So today I'm leafing through a magazine we get in the mail every month, which usually goes right in the trash, but today it's killing a few minutes for me. It's called the OEC News--that's the Oklahoma Electric Cooperative, the power company. On the inside of the back cover, there's this article about . . . toilets. A lowly appliance to be sure, but used more frequently than a dishwasher, more necessary than a microwave, and most missed when you employ a stranger. I'm sorry I can't give you the direct article directly, although it may indeed show up when the OEC page is updated, but this piece by the same author will give you the flavor of the original, if you will pardon the expression.
I'm so tempted to write as the lead in sentence, "Here's some shit you didn't know about toilets." But I will refrain. To wit:
- You can install a urinal in your bathroom. I'm sure some people have thought of this, but I've never seen one. Apparently some of them are small and have a cover on 'em. Not like those in theaters and restaurants.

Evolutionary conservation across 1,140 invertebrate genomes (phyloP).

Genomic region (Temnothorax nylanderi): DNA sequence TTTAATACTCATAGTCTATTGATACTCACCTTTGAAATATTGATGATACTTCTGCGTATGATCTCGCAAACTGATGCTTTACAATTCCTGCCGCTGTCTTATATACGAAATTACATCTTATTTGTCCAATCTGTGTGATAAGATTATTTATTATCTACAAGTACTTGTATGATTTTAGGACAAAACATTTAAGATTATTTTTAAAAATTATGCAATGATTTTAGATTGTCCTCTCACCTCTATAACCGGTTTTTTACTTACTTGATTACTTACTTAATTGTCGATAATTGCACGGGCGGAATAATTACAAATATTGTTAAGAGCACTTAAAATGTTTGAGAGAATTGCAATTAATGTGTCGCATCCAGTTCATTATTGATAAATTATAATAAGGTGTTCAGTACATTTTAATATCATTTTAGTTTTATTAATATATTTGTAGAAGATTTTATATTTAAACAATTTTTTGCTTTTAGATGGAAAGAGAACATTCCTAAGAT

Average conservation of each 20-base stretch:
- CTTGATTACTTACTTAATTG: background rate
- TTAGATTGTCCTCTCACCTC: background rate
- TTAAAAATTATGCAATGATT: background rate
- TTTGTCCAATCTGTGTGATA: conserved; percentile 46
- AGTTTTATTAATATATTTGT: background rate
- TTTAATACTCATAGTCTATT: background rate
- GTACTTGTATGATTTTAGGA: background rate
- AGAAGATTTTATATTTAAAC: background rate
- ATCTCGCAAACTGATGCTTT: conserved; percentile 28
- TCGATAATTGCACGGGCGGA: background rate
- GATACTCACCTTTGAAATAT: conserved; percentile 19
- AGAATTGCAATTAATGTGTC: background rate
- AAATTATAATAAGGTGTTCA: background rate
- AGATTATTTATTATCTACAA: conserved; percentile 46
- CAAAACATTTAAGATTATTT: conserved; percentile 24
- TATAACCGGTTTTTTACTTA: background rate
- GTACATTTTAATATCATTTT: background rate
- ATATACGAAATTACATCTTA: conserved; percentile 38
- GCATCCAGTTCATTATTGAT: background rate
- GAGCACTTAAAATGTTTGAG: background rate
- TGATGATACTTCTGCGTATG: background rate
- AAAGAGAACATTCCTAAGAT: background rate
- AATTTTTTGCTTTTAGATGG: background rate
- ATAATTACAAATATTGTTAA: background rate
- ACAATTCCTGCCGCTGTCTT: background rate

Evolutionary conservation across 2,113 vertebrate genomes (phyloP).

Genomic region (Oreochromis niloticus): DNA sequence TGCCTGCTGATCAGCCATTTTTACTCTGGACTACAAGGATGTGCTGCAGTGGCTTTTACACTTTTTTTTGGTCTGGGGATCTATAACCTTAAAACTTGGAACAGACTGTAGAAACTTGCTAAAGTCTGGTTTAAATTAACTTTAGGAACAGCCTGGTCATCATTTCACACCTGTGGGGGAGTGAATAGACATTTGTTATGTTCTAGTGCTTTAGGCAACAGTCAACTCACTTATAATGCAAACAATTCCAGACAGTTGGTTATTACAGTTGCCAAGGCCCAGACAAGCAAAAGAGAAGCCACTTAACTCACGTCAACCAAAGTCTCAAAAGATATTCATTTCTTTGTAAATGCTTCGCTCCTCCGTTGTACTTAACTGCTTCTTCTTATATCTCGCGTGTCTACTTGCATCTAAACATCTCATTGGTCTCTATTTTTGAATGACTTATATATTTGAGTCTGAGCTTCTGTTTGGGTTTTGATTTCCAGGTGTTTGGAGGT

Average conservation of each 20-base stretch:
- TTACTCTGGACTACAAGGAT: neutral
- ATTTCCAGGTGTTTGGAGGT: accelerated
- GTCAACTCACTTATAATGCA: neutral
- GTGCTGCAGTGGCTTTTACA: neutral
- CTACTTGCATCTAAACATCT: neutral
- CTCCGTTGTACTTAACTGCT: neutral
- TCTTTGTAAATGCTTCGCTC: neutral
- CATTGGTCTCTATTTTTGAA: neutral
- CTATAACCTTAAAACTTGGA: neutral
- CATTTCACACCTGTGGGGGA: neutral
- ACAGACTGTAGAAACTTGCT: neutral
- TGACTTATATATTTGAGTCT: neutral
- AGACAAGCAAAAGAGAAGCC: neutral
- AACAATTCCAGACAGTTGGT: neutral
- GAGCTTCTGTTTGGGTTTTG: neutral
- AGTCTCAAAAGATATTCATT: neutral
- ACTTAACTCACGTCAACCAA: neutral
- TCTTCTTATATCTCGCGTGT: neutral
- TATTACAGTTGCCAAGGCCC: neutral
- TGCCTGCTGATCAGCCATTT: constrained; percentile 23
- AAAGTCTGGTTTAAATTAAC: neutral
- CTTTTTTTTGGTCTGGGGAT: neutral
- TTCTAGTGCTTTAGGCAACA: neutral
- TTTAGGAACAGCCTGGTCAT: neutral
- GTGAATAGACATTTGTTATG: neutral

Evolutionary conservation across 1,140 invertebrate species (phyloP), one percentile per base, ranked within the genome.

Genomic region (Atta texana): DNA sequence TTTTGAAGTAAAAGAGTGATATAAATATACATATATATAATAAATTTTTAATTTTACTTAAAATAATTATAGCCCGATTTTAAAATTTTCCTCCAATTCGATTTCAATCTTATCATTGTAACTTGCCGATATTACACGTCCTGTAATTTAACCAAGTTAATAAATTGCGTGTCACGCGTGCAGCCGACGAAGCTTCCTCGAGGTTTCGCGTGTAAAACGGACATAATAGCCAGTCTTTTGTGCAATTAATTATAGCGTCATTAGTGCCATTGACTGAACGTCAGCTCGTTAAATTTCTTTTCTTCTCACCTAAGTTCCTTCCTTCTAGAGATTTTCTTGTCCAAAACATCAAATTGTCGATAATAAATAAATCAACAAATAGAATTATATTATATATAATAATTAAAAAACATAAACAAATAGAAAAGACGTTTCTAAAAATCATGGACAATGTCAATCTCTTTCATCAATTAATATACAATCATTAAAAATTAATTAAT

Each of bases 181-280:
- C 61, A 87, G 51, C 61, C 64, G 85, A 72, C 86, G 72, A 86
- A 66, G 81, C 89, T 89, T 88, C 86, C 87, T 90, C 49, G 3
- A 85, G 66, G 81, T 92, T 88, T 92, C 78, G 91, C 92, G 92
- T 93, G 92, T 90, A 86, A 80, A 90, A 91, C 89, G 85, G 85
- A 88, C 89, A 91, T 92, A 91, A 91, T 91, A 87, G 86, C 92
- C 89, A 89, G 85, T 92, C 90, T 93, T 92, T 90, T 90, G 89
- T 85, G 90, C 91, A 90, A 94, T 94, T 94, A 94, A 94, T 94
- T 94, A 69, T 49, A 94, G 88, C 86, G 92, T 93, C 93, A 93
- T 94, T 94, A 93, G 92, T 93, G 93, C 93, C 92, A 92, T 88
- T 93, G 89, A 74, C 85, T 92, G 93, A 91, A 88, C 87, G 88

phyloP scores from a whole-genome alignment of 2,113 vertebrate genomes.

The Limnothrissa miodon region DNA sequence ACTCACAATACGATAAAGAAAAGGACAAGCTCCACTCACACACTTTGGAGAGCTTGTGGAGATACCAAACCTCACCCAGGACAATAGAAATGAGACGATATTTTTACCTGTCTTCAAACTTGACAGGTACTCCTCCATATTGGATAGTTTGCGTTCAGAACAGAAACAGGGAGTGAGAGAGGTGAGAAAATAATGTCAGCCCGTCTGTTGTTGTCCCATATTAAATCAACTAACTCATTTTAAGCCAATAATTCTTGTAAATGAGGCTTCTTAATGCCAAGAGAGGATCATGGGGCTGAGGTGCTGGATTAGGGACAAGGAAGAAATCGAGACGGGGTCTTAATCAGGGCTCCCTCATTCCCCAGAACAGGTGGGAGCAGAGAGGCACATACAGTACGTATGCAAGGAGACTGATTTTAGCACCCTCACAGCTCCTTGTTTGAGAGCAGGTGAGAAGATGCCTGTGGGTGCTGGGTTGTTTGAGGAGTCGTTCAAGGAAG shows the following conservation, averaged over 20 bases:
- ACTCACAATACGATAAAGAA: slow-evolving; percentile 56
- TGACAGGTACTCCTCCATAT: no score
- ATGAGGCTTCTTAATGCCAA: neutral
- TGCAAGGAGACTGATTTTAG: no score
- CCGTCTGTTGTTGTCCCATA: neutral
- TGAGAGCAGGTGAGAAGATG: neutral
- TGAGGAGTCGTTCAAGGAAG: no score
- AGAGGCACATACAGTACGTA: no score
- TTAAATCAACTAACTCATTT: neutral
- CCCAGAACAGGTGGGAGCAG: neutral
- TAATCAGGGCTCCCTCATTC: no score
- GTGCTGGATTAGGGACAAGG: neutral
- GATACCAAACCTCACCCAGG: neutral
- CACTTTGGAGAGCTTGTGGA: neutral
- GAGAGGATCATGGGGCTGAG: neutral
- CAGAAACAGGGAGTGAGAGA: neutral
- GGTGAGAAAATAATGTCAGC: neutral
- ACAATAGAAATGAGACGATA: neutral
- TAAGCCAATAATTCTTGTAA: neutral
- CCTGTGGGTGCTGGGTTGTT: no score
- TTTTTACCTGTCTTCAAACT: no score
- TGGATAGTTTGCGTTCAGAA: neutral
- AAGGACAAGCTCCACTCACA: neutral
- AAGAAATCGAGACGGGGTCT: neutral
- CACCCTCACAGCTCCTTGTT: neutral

- Toilets come in dual-flush models, one if by land . . . no, that's not it. You chose the flush: standard 1.6 gals for deuce, 1.1 gals for wee wee. (Article says you might consider unless you have small children who might get confused.)
- How about pressure assist models? Something about compressed air, "effective flushing action in the back of the toilet," and rapid but louder, and might not want near a bedroom. Hmmm. I wonder if this has a decibel rating?
- And then there are the composting or incinerating toilets. The former "allows waste to decompose into usable soil." Vented design = no odor. Comes in both electric (with "small fan and stirring device"--don't ask because I really don't want to know) and non-electric (do you have to stir yourself?) models. The incinerating kind use electric heating elements "to quickly incinerate wastes into fine ash." This gives a whole new dimension to the phrase "red ass." Btw, both these toilets are very expensive.
- Then there's the "macerating" toilet. Say what? This kind "uses a grinding pump to move the water and waste as much as 12 feet vertically and 150 feet horizontally" to a septic tank or sewer line. Allows you to put a new toilet on a slab or in a basement with no nearby drain.
Oh, almost forgot: the illustration is posted rules for the public toilet in Japan.